This paper investigates what people mean when they engage in the discourse of denigration. Building on existing literature on territorial stigmatisation that either focuses on macro‐scale uses and effects of territorial stigmatisation or micro‐scale ethnographic studies of effects, we develop a novel approach that captures the diverse voices that engage in the discourse of denigration by tracing the use of the word and hashtag “shithole” on the social media platform Twitter in order to examine who is engaged in the stigmatising discourse, the types of place that are stigmatised and the responses to stigmatised places. Using a robust data set, we highlight two key findings. First, the majority of tweets were aimed at places where the tweeter was not from, a form of othering consistent with how territories are stigmatised by those in positions of power such as policymakers, politicians and journalists. Second, we note that an important and gendered minority of tweets can be characterised by a “cry for help” and powerlessness, where the stigma is aimed at their own places. We offer an interpretive lens through which to understand and frame these minoritarian voices by engaging with theories of abjection that allow us to see how minoritarian voices relate to place.

Sunday, February 12, 2017

Appearance on KQED's Forum

I was thrilled to be invited to appear on KQED's Forum alongside KQED journalist's Sandhya Dirks and Devin Katayama to discuss their new podcast on focused on Antioch and the changing suburbs of the Bay Area. While it is always a pleasure to be able to talk about one's work, and the work of dedicated journalists, it is even a greater pleasure to do so on the call-in show you grew up listening two. Michael Krasny is a legend.

Thursday, January 12, 2017

Race, France and the neuf-trois

The first piece in a series of collaborations with French scholar Yohann Lemoige and American sociologist Greg Smithsimon was published in Herodote, the French journal of geopolitics published by the Institut Français de Géopolitique. The article, entitled 'Ni la race ni le 9-3 ne sont ce que nous croyons qu’ils son' (Neither race nor the 9-3 are what you think they are') looks at how supposedly American ways of seeing race both can be used and are being used to understand the Department of Seine Saint Denis outside of Paris and the issue of race in France more generally. Stay tuned for forthcoming work from Yohann and I rethinking the relationship between the suburbs and the banlieue, and a piece which examines the persistance of white imagineries of a changing French suburbia.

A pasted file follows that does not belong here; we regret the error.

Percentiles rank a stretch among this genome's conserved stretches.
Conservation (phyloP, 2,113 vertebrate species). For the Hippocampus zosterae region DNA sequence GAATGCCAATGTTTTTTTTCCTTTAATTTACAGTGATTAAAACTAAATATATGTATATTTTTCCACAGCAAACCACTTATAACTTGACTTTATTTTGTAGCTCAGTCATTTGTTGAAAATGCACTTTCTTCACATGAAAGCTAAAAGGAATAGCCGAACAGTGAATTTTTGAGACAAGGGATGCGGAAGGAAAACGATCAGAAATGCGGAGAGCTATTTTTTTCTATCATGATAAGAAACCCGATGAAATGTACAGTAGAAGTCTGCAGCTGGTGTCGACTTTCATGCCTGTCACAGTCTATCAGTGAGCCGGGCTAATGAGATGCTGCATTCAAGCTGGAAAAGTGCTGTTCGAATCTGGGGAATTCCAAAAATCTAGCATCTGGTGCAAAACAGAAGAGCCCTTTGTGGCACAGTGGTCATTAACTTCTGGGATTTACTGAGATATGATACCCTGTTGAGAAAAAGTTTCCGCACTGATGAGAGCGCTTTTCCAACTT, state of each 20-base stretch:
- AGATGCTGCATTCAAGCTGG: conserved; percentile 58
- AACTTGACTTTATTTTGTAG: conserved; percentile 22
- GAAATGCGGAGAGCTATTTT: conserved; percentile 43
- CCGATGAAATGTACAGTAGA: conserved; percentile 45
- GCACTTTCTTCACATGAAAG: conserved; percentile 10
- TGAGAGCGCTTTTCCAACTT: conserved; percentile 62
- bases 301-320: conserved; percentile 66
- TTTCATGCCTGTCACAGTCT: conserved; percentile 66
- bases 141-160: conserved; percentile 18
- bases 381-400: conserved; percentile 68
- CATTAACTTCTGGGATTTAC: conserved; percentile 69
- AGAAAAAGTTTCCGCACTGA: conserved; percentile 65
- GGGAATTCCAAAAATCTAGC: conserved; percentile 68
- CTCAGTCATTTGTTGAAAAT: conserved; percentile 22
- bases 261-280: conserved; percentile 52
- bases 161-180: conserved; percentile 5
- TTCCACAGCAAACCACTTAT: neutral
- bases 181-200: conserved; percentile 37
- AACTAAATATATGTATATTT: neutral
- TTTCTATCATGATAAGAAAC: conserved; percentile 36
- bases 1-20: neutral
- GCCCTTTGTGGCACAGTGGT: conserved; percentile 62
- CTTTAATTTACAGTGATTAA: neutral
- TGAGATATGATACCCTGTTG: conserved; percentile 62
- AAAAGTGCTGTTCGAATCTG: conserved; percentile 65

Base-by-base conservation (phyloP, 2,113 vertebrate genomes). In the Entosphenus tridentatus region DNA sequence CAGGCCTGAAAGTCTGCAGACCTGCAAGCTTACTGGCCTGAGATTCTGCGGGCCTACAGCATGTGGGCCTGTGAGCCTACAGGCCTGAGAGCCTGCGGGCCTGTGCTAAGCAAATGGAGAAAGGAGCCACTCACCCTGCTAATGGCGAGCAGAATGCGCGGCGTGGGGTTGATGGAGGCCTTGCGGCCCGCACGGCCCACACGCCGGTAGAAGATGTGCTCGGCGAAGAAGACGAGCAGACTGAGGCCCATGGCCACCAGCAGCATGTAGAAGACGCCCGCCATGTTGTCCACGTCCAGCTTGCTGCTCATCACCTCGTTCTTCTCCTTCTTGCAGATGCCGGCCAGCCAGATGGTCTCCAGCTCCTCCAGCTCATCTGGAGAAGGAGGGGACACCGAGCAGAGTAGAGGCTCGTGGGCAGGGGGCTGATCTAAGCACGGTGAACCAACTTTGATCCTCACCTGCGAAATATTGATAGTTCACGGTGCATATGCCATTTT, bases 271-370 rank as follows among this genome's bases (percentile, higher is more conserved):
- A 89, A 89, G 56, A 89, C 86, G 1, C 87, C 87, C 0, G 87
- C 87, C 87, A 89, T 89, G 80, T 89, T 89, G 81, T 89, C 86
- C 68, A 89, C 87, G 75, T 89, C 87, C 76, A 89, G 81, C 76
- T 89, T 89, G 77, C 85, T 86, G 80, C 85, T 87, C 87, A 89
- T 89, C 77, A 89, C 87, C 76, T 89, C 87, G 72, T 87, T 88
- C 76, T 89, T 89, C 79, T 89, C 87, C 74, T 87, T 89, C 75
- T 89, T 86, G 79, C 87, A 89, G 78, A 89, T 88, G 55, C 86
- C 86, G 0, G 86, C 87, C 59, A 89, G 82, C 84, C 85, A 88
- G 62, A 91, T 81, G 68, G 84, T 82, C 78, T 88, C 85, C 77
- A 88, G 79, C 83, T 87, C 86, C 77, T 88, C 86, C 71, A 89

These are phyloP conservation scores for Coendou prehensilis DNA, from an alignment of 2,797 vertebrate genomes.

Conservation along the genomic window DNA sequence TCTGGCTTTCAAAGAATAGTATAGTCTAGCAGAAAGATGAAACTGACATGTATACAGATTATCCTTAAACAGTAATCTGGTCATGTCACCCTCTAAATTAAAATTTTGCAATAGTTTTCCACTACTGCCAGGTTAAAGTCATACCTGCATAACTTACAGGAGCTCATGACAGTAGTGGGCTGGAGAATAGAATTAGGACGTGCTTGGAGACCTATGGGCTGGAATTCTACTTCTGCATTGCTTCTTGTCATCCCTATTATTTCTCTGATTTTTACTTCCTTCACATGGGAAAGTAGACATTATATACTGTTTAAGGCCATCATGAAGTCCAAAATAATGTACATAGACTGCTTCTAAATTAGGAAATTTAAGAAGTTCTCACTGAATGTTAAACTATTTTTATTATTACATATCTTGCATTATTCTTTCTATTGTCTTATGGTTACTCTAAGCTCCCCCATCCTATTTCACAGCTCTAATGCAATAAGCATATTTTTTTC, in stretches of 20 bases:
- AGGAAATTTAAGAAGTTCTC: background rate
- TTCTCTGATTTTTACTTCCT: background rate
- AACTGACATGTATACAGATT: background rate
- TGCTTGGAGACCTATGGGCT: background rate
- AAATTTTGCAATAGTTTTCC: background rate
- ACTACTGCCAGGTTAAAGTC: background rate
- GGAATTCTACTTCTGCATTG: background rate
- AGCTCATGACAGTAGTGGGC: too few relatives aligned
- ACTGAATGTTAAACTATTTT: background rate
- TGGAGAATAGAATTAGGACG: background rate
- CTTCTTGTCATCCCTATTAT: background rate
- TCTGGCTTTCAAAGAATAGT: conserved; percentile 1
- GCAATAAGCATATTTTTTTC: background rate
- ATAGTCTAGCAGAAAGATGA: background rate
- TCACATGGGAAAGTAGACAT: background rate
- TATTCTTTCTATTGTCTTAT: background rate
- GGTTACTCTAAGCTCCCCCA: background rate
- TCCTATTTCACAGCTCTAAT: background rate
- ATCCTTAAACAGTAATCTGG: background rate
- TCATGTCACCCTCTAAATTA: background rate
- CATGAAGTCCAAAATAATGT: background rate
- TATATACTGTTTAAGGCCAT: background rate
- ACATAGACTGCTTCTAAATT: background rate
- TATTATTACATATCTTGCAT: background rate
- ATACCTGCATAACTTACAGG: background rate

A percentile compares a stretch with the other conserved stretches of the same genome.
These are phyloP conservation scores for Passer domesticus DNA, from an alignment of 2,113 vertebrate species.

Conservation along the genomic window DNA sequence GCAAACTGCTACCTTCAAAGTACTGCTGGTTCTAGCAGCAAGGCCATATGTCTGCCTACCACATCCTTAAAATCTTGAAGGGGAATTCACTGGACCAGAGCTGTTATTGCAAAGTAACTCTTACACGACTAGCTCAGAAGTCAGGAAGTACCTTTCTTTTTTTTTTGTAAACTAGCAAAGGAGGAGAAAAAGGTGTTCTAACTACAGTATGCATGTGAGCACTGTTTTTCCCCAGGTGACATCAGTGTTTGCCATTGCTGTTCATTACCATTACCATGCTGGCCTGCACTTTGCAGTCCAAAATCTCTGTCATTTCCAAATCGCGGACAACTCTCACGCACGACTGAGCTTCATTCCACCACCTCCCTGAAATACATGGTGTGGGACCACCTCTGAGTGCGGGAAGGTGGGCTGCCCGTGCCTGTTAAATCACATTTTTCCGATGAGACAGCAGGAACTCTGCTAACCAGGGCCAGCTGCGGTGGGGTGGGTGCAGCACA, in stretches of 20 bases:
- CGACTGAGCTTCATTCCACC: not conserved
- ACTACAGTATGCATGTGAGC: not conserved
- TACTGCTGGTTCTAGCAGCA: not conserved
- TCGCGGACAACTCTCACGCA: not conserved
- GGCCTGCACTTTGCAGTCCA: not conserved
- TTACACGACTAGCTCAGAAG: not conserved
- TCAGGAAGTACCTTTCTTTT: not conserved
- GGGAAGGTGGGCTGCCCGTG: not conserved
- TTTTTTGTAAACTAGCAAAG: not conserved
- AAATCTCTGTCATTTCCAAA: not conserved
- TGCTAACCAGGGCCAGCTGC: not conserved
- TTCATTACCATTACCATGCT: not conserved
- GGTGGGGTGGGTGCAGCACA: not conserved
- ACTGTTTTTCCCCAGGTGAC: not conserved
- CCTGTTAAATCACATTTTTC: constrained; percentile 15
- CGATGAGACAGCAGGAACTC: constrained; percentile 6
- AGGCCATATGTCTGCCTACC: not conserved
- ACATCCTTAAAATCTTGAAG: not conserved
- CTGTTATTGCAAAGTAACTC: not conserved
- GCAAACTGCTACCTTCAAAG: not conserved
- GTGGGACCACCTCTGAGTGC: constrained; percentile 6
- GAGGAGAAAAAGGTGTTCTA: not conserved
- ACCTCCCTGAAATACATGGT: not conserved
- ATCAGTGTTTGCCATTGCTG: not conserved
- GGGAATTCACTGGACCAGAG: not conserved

Thursday, September 22, 2016

Rethinking Housing Tenure

A new piece that is the start of a new stream of work on housing tenure. Written with colleagues Jake Wegmann and Deirdre Pfeiffer, we work to break what we call the double impasse on housing tenure - the old fight between renting and owning, and the long focus of many on alternative tenures as the sole answer. Instead, we strive to think how to protect 100% of housing tenures, reflecting how in a diverse US diverse tenures will always be the norm. We do some rethinking about how tenure is a two-dimensional issue, with the degree to which you control your housing and the degree to which you have an equity stake not necessarily working along a one dimensional line.






Friday, March 4, 2016

The emerging geography of rental-backed securitization

I am happy to report that research conducted on the emerging trend of rental backed securitization has been published by the SF Federal Reserve Bank. The project, with Desiree Fields and a former undergrad of mine, Rajkumar Kohli, is the first published work which attempt to map and understand where this new phenomenon is occurring. I am particularly proud of this piece because it is an example of teaching-oriented research, as this project was done as part of a directed research project. Raj gets much of the credit for this piece, as it was he who developed the means of combing bond reports to build a dataset.